As legal professionals we spend a lot of time in our heads, and meditation is an easy way to make that time more efficient , not just by relieving stress when it happens, but by being mentally ready for it before it happens. What if I were to tell you that the time you spend meditating will *save* you time? New York-based Broadway professional-turned-meditation teacher Emily Fletcher knows all about getting the job of one’s dreams then being overwhelmed by stress. Read what Emily has to say and see how some basic meditation techniques can help you do less and accomplish more. Read on and find out how.
As the blog has been making its way through a multi-part primer on dressing like a lawyer, we’ve touched repeatedly on the importance of tailoring. The axiom is: if the suit doesn’t fit, don’t wear it. We have assumed that young lawyers’ budgets will require them to buy off-the-rack suits and shirts and tailor as needed. But now slimmed-down styles, inspired by the custom tailoring of London’s famed Savile Row, have come into vogue, shouldering out the boxier styling traditional to the U.S. With that trend has come a surge of interest in skilled custom tailoring. So, it seems appropriate that we briefly review the full spectrum of business attire customization.
Executive Board member Maria E. Harris recently posted on key points for female lawyers to keep in mind in cultivating a lawyerly image. This installment discusses the same topic with a focus on men. Part 2a deals with suits. Part 2b will deal with shirts, ties, shoes, and other accessories.
There is no one way to be an excellent lawyer—as legendary trial lawyer Bob Mongeluzzi counsels, you ultimately have to be yourself to achieve your lawyerly potential. The same goes for your visual presentation. You can never go wrong with a simple, neat, well-fitting, comfortable ensemble. If you look competent, you will enjoy a presumption of competence (albeit a rebuttable one). But, to the extent you individualize appearance, make sure it’s consistent with your personal style, your practice and your audience. Whether you’re cerebral and understated or bold and outspoken, dress the part. By and large, lawyers dress differently in the courtroom than in a document review room. No jacket or tie might be OK in Silicon Valley, dressy cowboy boots OK in Houston, seersucker OK in Atlanta and probably none of the above at a white-shoe firm in the Northeast. To this day, My Cousin Vinny is unrivaled in highlighting with comedic artistry the importance of tradition and context in lawyerly dress. As you work to find your style niche, try to find lawyers whom you respect and emulate them. Every lawyer needs to be able to dress formally, even if only occasionally, so the following guide will focus on making sure are able to do that with aplomb, starting with suits. Once you have formal attire handled, you can dress down from there.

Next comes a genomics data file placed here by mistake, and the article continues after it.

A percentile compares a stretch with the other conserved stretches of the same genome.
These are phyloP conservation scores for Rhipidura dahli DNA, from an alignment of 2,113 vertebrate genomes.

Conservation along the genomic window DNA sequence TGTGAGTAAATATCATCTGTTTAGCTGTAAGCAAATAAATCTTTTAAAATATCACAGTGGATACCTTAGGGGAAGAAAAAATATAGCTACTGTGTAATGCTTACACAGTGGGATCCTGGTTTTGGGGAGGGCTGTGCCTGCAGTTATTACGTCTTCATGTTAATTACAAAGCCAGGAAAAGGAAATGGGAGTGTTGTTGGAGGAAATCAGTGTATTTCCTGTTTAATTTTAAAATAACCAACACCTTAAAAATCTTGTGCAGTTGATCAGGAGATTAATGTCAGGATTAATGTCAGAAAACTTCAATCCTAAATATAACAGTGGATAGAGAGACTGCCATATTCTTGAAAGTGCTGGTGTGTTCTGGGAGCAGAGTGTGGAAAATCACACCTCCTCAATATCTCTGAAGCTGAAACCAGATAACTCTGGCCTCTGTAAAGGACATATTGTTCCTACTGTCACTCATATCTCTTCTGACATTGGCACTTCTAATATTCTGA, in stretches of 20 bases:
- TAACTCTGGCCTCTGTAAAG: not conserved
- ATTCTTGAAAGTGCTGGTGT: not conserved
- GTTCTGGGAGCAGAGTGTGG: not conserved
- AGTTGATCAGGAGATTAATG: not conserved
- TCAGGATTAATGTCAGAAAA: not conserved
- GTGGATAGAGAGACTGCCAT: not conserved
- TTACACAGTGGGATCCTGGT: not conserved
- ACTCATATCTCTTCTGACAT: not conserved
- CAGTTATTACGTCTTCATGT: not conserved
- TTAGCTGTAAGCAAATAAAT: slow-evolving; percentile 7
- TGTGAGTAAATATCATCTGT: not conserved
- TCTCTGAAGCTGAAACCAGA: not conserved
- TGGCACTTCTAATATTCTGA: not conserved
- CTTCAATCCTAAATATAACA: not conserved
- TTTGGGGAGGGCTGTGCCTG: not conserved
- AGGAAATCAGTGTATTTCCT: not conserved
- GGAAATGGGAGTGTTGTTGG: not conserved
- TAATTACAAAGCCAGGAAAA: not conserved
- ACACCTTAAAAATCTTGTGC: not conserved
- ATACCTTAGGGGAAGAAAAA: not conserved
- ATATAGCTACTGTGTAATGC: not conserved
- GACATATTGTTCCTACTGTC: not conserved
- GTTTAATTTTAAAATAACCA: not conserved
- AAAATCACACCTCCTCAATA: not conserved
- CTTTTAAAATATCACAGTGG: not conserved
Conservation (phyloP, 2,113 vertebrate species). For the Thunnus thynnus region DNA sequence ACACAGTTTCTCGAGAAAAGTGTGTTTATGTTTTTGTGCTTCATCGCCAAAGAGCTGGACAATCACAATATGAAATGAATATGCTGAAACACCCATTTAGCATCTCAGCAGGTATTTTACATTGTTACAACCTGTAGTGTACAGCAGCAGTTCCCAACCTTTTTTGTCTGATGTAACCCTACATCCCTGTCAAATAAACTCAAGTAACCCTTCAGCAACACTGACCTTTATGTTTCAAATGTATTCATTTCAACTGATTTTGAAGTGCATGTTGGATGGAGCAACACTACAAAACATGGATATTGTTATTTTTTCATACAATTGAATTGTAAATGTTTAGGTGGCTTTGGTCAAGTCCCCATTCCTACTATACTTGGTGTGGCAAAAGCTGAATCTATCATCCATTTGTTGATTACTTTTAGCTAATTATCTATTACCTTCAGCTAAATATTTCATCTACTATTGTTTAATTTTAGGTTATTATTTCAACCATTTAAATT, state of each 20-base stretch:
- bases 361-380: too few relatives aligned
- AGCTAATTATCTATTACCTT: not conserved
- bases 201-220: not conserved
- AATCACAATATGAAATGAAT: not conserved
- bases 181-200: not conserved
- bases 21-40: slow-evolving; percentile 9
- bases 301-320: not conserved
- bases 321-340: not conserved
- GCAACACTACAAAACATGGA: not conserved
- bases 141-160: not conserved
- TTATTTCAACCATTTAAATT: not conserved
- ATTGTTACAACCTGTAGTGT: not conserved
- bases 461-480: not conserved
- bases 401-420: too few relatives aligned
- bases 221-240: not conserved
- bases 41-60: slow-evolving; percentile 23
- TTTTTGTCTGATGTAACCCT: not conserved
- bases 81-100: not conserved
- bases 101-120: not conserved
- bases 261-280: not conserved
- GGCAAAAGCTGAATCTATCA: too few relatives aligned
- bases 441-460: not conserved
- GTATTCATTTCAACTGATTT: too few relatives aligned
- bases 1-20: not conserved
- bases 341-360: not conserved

By Mike Murphy and Carlynn Fitzgerald
When I was in high school, we had an “open campus,” which meant that, because our cafeteria wasn’t big enough to handle all the students eating at once, students could leave school and eat elsewhere. Problem was, “lunch” was 35 minutes long, and the school was in the suburbs, so the social landscape aligned itself such that those in power were (1) of legal driving age and (2) had a car at school. But even if you were lucky enough to know such a feudal lord or lady, there weren’t many good options nearby, and by “good,” I mean “good” by the definition of a bunch of 16-year-olds in Michigan, which is to say “deep-fried meat and/or pizza.” The Shangri-La of lunch places was The New McDonalds, which opened during my senior year. If you knew a kid with a fast car, a general disregard for the personal safety of himself and his passengers, and the organizational precision of Danny Ocean, you could just barely get there, eat and get back for Fifth Period. It made lunch the most exciting meal of the day. We would race into Honors English conspicuously draining a 44-ounce pop (remember, this is the Midwest) and everyone would know that we pulled off yet another high-risk caper.
Nowadays, I usually eat a salad at my desk.
But it doesn’t have to be that way. Read on and find out:
This is the first of a two-part series on cultivating a lawyerly appearance. Author Maria E. Harris is a member of the Young Lawyers Division Executive Committee.
The following tips are based upon interviews with female attorneys selected for their reputations as classy, professional and stylish members of the bar. They range in age from thirties to fifties and have practiced in a variety of settings, from government to private practice, both plaintiff and defense.
Know your audience. Dressing as an attorney depends not only on who you are but also whom you are interacting with. It can vary depending on whether you are going to court, a networking event, appearing at the office or simply going to dinner with co-workers.
Just because it’s technically within the dress code doesn’t mean it’s a good idea. Having interviewed partners in their 40s and 50s, I have an intimate view of the expectations for dressing as a young woman attorney.
Dressing up a little pays dividends. Women lawyers who are more established and experienced feel that, as young women, we should be more cognizant of how the way we present ourselves affects others’ impressions of us. [Ed. note: The Young Lawyer editorial board recently made this same point.]